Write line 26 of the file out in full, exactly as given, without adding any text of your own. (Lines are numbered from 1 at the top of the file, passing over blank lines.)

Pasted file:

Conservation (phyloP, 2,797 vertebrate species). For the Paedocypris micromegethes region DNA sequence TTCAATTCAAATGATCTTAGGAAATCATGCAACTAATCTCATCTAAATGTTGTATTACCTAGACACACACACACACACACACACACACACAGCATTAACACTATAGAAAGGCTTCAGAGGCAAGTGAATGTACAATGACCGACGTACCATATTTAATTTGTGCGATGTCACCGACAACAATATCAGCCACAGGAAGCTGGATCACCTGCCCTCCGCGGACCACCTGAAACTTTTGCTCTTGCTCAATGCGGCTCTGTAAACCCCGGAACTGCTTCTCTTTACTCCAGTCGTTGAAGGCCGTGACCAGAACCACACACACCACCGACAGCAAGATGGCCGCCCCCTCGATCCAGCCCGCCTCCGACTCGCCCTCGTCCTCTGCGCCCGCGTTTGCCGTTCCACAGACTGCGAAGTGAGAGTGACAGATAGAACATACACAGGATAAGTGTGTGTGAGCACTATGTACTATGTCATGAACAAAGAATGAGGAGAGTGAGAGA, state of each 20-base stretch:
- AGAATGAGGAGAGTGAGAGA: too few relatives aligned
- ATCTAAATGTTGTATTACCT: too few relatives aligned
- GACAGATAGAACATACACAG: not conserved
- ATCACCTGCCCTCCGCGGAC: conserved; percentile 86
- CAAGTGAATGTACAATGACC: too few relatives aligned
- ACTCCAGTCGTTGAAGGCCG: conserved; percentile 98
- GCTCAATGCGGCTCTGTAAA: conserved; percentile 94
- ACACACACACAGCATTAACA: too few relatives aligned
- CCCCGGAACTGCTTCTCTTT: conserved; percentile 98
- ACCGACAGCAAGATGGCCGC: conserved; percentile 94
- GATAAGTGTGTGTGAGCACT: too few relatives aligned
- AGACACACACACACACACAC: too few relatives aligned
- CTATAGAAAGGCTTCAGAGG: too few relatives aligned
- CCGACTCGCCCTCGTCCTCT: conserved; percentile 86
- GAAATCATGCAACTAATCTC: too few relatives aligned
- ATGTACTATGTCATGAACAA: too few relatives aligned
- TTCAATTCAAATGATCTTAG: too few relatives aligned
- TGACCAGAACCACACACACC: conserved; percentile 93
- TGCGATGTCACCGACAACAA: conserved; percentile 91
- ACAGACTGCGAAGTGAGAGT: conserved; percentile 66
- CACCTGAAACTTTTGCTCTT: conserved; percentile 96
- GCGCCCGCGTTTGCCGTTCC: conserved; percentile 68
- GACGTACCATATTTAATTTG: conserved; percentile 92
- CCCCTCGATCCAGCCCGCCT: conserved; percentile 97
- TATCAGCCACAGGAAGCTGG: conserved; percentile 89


- TATCAGCCACAGGAAGCTGG: conserved; percentile 89